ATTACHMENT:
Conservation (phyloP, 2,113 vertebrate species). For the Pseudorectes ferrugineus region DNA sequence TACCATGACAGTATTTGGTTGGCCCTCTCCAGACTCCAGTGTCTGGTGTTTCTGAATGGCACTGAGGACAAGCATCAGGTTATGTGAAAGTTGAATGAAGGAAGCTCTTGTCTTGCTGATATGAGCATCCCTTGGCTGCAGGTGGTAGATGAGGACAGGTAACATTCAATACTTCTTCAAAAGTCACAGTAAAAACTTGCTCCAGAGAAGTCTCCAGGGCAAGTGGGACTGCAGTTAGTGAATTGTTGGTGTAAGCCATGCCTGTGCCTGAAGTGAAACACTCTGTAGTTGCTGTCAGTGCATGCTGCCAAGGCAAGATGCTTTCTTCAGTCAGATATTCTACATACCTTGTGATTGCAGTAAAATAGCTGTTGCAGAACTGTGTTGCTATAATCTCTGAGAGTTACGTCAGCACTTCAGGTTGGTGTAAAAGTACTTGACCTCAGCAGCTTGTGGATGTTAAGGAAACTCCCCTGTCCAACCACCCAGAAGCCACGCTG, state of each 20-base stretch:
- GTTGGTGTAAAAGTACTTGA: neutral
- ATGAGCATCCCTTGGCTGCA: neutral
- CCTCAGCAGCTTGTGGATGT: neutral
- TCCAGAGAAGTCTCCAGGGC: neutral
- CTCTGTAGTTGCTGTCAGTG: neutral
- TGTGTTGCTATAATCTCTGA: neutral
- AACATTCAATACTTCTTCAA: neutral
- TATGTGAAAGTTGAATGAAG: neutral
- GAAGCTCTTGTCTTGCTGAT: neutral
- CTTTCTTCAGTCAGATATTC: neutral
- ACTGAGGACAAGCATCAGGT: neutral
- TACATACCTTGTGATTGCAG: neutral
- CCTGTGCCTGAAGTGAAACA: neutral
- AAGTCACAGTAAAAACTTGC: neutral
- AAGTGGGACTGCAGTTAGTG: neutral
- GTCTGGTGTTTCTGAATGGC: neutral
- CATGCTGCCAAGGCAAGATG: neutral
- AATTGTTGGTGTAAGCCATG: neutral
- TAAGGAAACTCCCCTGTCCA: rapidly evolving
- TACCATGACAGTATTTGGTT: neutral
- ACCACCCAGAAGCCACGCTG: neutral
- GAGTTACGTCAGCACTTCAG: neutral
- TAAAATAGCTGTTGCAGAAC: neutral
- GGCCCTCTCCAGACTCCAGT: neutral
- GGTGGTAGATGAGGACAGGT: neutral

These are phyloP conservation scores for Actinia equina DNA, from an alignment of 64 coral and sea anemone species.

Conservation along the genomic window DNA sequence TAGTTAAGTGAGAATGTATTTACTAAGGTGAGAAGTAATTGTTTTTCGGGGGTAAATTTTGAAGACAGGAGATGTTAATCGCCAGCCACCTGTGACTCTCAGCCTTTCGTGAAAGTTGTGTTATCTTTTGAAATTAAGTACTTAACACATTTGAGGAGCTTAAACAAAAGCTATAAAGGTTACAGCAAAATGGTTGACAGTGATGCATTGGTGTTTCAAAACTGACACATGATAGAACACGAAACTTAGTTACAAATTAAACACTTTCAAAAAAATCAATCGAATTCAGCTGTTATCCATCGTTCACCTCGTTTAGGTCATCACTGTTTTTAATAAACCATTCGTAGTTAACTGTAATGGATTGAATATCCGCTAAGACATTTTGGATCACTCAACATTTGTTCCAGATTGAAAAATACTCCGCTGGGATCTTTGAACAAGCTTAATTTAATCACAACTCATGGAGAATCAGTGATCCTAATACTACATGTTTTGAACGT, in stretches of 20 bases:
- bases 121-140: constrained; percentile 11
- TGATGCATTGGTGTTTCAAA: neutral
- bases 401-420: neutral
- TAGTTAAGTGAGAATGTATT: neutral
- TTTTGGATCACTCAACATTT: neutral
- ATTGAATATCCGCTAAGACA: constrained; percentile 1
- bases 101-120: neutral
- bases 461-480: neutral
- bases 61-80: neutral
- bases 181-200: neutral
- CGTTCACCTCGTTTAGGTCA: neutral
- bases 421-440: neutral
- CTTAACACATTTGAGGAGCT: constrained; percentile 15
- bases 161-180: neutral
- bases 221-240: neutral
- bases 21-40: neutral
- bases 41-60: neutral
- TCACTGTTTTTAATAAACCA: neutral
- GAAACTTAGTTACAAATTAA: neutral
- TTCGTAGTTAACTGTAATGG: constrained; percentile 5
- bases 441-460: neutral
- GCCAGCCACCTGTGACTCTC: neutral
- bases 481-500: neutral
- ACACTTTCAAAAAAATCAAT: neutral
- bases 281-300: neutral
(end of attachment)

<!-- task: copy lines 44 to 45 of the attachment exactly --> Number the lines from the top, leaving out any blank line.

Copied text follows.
- bases 21-40: neutral
- bases 41-60: neutral